2:40- 3:00

Brian Mayton, Eric Garcia, Louis LeGrand, Joshua R. Smith

Univ. Washington, Intel Research Seattle

Electric Field Pretouch: Towards Mobile Manipulation

3:00- 3:20

Discussion

3:20- 4:00

Break

4:00- 5:20

Session IV: Evaluation and future directions

Chair: Brian Gerkey

4:00- 4:20

Stefan Christen, Edmund Milke, Erwin Prassler, Walter Nowak

Bonn-Rhein-Sieg University of Applied Sciences, GPS Gesellschaft fur Produktionssyteme GmbH

Towards Harmonization and Refactoring of Mobile Manipulation Algorithms

4:20- 4:40

Robert Platt

NASA Johnson Space Center

Robotics problems in space environments (invited talk)

4:40- 5:00

Chad Jenkins

Brown Univ.

Challenges for Evaluation in Mobile Robotic Manipulation (invited talk)

5:00- 5:20

Discussion

5:20- 5:30

Brian Gerkey

Willow Garage

Farewell

Submissions:

We solicit paper submissions, optionally accompanied by a video, both of which will be reviewed (not double-blind) by the program committee. The review criteria will be: technical quality, significance of system demonstration, and topicality. We aim to accept 9–12 papers for oral presentation at the meeting. Videos will be shown during an afternoon session open to the public.

Accepted papers and videos will be assembled into proceedings and distributed in CD format at the workshop; they will also be archived at the Internet Archive (previous workshop proceedings).  If there is sufficient interest, we will pursue publication of a special journal issue to include the best papers.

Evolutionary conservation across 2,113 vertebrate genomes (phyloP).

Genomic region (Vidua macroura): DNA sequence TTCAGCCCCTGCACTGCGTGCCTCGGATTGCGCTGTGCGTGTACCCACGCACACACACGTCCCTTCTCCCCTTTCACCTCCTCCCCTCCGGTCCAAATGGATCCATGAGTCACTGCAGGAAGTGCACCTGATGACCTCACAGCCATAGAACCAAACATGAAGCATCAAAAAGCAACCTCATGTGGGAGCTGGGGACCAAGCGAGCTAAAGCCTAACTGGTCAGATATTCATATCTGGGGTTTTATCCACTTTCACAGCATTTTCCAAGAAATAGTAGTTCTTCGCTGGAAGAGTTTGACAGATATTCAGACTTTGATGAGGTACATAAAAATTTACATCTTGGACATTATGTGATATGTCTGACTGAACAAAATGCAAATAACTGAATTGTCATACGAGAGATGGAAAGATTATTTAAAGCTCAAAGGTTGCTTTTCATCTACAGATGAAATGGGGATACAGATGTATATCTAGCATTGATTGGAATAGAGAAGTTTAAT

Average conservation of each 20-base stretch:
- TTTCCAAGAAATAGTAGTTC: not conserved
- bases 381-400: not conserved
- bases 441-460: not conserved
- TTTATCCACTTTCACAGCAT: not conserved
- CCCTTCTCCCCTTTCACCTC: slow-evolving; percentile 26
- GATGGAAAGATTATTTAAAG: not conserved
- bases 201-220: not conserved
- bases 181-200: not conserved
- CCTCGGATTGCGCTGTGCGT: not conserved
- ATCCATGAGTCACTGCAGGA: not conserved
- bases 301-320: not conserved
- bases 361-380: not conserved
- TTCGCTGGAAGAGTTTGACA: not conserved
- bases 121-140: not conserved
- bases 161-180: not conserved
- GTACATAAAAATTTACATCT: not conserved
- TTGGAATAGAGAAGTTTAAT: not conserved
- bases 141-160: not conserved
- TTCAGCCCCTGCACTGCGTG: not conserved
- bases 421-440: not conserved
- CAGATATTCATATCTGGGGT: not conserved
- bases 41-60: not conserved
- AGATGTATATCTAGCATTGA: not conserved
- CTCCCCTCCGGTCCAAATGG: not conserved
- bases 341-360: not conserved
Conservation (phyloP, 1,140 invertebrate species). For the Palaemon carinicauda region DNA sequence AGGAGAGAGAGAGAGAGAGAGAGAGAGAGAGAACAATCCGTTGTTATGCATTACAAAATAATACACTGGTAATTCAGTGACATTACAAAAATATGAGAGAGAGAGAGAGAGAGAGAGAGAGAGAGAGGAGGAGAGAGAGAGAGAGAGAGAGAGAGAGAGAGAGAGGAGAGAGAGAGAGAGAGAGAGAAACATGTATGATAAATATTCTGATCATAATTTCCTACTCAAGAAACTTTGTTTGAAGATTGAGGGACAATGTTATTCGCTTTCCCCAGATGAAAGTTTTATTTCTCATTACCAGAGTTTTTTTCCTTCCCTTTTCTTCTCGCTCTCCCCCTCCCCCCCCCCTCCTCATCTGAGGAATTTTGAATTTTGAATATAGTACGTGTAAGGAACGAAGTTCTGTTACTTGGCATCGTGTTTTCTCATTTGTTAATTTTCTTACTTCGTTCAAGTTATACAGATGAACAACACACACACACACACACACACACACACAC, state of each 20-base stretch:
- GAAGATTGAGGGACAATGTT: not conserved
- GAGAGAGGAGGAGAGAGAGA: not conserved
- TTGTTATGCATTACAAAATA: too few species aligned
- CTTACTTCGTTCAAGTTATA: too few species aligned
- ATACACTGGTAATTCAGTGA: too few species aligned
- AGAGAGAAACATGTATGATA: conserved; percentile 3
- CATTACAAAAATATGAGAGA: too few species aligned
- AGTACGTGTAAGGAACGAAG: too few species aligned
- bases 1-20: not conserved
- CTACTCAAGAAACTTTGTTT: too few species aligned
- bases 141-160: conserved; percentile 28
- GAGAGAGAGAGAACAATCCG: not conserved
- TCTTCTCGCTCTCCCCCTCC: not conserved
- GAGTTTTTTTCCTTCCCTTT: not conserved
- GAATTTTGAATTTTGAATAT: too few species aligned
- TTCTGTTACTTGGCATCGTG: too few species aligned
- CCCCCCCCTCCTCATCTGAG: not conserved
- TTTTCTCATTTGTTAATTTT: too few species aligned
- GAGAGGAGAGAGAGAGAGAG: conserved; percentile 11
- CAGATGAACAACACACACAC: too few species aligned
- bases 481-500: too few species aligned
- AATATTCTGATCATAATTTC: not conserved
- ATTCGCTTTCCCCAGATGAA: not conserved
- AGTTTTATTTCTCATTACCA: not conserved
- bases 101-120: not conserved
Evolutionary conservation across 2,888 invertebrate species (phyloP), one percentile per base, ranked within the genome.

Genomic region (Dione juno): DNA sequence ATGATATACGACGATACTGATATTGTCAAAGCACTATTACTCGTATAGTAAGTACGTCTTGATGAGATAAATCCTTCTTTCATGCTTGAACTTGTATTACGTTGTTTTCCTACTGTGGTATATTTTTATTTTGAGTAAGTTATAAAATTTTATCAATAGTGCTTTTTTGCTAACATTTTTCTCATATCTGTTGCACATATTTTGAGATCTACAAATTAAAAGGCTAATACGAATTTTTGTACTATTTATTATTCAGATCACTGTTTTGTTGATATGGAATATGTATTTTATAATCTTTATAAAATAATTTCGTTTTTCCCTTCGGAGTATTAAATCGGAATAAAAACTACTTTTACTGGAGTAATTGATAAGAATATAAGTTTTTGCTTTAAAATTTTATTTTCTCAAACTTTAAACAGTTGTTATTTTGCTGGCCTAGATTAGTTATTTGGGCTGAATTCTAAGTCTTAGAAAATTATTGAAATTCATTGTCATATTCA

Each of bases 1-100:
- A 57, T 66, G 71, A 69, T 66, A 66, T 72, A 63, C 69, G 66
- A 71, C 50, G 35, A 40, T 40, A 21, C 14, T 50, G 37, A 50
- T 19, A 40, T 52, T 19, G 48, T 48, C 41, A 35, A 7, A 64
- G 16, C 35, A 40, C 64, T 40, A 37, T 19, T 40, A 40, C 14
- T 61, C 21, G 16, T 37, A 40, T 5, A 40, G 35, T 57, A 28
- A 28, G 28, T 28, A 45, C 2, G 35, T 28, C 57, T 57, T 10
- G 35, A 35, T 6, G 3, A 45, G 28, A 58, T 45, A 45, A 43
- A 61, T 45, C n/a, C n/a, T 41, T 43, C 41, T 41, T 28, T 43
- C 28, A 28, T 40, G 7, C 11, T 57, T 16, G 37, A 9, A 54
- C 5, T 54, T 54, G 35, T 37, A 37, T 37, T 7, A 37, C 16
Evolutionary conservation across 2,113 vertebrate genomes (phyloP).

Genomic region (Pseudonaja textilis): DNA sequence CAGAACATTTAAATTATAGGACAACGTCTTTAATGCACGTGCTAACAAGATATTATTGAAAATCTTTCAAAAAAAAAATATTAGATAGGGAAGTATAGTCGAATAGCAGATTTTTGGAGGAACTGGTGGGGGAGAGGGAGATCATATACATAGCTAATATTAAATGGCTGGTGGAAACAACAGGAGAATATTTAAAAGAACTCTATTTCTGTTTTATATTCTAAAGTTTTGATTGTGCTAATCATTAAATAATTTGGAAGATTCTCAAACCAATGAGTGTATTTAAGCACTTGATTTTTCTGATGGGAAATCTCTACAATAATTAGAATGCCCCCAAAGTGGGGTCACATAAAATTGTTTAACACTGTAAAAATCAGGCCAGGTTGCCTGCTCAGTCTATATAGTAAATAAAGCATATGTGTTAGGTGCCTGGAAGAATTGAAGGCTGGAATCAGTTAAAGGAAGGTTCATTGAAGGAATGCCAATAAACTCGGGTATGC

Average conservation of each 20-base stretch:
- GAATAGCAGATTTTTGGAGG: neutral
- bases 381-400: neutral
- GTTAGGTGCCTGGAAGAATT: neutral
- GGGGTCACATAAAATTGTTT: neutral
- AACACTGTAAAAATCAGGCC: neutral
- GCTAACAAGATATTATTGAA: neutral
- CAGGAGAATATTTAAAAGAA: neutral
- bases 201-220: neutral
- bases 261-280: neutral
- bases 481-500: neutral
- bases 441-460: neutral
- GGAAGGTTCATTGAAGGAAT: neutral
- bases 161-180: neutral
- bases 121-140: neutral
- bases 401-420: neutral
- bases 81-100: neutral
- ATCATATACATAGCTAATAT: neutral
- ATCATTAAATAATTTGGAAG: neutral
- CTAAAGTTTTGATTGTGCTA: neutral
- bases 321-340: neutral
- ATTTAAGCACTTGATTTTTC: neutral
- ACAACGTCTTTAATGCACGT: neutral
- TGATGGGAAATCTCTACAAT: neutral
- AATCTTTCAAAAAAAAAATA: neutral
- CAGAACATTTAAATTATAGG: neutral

Topics of interest include:

  • Integrated systems that can perform everyday tasks robustly
  • Visual or haptic feedback for manipulation
  • Task representation and planning for multi-step manipulation tasks
  • Integration of planning and control for complex manipulation tasks
  • Affordance identification and grasp planning
  • Semi-autonomous, human-in-the-loop control
  • Mobile manipulation with uncertain information
  • Manipulation of tools
  • Long-term autonomy for mobile manipulation systems
  • Safety and interaction with humans
  • Learning common manipulation capabilities
  • Object recognition and pose estimation

Papers should be in PDF, conform to the IEEE Transactions style (same style used for RSS) and be maximum of 8 pages in length (shorter papers are welcome).  Videos should be in the MPEG format, 3-5 minutes in length, and easily viewed with free video players (please try playing your video on a couple of different machines before submitting).

Email submissions to: rss09mm@lists.willowgarage.com . Please do not attach video files to email; include a URL instead.

Important Dates:

  • 17 May 2009: Submissions due
  • 27 May 2009: Notification of acceptance
  • 28 June 2009: Workshop (final papers will be collected in electronic form at the meeting)

Organizers:

Program Committee:

  • Sachin Chitta, Willow Garage
  • Matei Ciocarlie, Columbia University
  • Rod Grupen, UMass, Amherst
  • Sami Haddadin, DLR
  • Kaijen Hsiao, MIT
  • Charlie Kemp, Georgia Tech
  • Danica Kragic, KTH
  • James Kuffner, CMU
  • Morgan Quigley, Stanford University
  • Radu Bogdan Rusu, Technische Universitaet Muenchen
  • Siddhartha Srinivasa, CMU / Intel Research